On a point of order, Madam Deputy Speaker. In a response to a question that I asked yesterday about 150 job losses at the Department for International Development’s East Kilbride office in my constituency, the International Development Secretary said:
“DFID is not immune from the cuts and will see reductions of some 33% in its administrative spend. I had the opportunity of speaking to all the staff at Abercrombie house just a few days ago to make sure that that was understood.”—[Official Report, 16 February 2011; Vol. 523, c. 947.]
In making that statement, the Secretary of State suggested that he had broken the news of the job losses personally. In actual fact, he visited the office in East Kilbride on 3 February—a week before the job losses were announced. May I ask for your advice, Madam Deputy Speaker, on how we can correct what was probably an inadvertent mistake by the Secretary of State and set the record straight?
I am grateful to the hon. Gentleman for raising that point of order. The Leader of the House will have heard his comments and, I am sure, be able to pass them on, but I also suggest that the hon. Gentleman goes to the Table Office specifically with a request on how he can pursue the matter through the House in order to clarify the situation.
On a point of order, Madam Deputy Speaker. On the protection of Back Benchers’ rights, those of us who attend departmental questions regularly are becoming increasingly worried by the way in which Government Whips systematically organise the tabling of questions. Today, if one looks at the Order Paper, one sees that eight questions—eight out of 25—all ask:
“How many apprenticeship starts there have been in the academic year 2010-11”.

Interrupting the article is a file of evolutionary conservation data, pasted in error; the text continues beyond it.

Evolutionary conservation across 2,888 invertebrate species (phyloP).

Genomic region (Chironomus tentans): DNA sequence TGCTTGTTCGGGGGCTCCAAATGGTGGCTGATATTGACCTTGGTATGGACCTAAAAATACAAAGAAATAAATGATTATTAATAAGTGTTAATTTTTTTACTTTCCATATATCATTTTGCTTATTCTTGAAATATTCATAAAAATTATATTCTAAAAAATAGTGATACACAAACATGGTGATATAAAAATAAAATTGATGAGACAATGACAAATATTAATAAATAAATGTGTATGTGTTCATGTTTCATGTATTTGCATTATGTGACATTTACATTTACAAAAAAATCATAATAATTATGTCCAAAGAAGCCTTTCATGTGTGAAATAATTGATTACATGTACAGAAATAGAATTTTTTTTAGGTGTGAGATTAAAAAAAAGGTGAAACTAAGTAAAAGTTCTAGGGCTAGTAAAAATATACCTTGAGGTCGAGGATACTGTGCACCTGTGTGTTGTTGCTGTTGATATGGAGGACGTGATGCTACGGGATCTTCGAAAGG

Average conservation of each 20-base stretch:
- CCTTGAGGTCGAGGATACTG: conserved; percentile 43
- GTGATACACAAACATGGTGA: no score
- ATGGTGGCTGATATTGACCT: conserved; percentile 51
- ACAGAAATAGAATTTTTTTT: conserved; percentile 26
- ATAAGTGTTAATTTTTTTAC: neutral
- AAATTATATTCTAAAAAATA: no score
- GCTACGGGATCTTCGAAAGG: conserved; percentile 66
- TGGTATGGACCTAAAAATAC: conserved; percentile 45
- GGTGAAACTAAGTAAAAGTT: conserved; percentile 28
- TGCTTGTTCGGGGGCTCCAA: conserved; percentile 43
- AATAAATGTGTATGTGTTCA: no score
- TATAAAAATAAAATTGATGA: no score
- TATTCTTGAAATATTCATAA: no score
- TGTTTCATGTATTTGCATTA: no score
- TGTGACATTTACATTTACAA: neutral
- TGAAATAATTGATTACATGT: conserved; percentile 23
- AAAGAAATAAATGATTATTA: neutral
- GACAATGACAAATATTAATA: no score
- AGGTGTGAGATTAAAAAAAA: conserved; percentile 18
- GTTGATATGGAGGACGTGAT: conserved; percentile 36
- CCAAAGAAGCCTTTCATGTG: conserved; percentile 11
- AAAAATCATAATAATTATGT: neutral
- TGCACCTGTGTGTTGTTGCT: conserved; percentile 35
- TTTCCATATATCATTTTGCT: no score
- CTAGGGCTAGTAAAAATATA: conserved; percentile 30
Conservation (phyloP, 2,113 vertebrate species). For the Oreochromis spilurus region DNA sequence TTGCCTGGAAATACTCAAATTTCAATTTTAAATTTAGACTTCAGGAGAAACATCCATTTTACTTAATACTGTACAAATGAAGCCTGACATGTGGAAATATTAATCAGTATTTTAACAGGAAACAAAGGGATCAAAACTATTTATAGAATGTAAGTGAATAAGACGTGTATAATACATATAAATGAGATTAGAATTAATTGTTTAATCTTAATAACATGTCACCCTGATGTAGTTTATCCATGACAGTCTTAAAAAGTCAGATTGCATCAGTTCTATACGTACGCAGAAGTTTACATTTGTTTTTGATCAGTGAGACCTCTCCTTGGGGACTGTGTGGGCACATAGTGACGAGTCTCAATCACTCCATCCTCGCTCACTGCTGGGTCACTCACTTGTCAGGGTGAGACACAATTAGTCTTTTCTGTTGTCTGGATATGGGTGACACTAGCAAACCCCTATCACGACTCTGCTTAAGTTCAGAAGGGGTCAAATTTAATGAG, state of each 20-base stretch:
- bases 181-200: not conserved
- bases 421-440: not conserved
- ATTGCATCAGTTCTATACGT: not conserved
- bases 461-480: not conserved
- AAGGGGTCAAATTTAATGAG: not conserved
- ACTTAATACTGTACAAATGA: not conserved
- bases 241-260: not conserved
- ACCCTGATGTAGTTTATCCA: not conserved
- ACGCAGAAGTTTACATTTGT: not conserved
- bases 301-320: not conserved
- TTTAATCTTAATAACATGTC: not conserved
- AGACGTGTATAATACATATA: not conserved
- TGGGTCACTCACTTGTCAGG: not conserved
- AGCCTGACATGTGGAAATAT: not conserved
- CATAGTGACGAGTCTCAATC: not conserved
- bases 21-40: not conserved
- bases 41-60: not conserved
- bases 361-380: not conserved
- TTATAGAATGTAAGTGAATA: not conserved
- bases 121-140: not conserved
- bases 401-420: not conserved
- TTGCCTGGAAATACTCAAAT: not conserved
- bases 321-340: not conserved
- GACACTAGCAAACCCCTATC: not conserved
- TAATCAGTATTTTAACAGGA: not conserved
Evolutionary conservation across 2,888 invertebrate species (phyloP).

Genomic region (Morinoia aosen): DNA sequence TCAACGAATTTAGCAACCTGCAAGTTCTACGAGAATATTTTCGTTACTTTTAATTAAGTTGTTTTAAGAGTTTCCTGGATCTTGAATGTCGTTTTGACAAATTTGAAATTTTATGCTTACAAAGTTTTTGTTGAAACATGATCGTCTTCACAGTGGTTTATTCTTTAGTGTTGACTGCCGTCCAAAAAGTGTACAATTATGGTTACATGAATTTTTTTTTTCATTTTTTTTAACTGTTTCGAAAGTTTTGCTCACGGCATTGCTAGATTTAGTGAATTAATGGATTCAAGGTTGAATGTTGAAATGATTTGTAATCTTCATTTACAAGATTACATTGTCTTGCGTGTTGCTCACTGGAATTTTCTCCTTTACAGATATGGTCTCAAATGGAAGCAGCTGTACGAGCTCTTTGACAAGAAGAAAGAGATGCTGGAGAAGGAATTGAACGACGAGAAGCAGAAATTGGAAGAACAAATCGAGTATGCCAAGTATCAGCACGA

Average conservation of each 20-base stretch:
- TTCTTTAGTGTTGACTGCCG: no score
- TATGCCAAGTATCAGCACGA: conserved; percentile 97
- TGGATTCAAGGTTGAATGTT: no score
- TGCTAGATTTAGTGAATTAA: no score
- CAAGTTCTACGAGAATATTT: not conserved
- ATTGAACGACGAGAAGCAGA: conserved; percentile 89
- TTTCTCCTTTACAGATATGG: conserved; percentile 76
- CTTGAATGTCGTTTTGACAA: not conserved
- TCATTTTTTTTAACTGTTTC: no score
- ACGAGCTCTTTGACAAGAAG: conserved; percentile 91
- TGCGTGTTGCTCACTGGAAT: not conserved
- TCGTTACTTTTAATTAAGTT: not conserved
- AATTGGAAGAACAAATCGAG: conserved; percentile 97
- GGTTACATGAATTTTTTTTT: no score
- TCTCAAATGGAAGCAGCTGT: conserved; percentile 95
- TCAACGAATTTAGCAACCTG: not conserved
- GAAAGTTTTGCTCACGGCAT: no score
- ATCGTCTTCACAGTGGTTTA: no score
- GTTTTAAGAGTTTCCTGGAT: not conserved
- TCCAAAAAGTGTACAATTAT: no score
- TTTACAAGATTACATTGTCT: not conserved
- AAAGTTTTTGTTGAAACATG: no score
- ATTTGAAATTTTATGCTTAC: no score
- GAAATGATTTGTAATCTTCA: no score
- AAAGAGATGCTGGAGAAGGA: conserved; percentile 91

We all know that Government Whips use that method to block off other questions; I know it goes on, and I think you know it goes on, Madam Deputy Speaker. If the Whips are going to use it, however, could they be more inventive? They could at least ask people to ask different questions. Indeed, could we not have a method whereby if eight questions are tabled, we take just the first two and exclude the rest? The current situation is an abuse of Back-Bench freedoms.
The tabling of questions is not one of the responsibilities of the Chair, but I am sure that all Members heard the hon. Gentleman’s observations. Seeing as he has a proposal for dealing with the point, I suggest that he ask the Procedure Committee to consider whether the issue is within its remit. It is certainly not within mine as a Deputy Speaker.
(Derby North): On a point of order, Madam Deputy Speaker. In response to a question about atomic veterans from my hon. Friend the Member for Scunthorpe (Nic Dakin) at the most recent Defence questions, the Under-Secretary of State for Defence, the right hon. Member for South Leicestershire (Mr Robathan), inadvertently misled the House when he said that
“the courts have found that there is no causal link whatever between many of the disabilities and illnesses suffered and exposure to any radiation.”—[Official Report, 31 January 2011; Vol. 522, c. 573.]
The truth is that the courts have made no such finding, and all attempts to get the Minister to correct the record have so far proved unsuccessful. Could I therefore ask you, Madam Deputy Speaker, to remind Ministers of the importance of correcting the record when they get their facts wrong?
I hope that no Member needs to be urged by the Chair to correct the record if they felt that something they had said in the Chamber was not correct. I feel that the hon. Gentleman is trying to open up the debate again, but, if he wants to pursue the issue, I would give him the same advice as I gave a few moments ago: he should pursue with the Table Office the question of how to ensure that it is clarified. All Members—Ministers and Back Benchers—are responsible for what they say, however, not the Chair.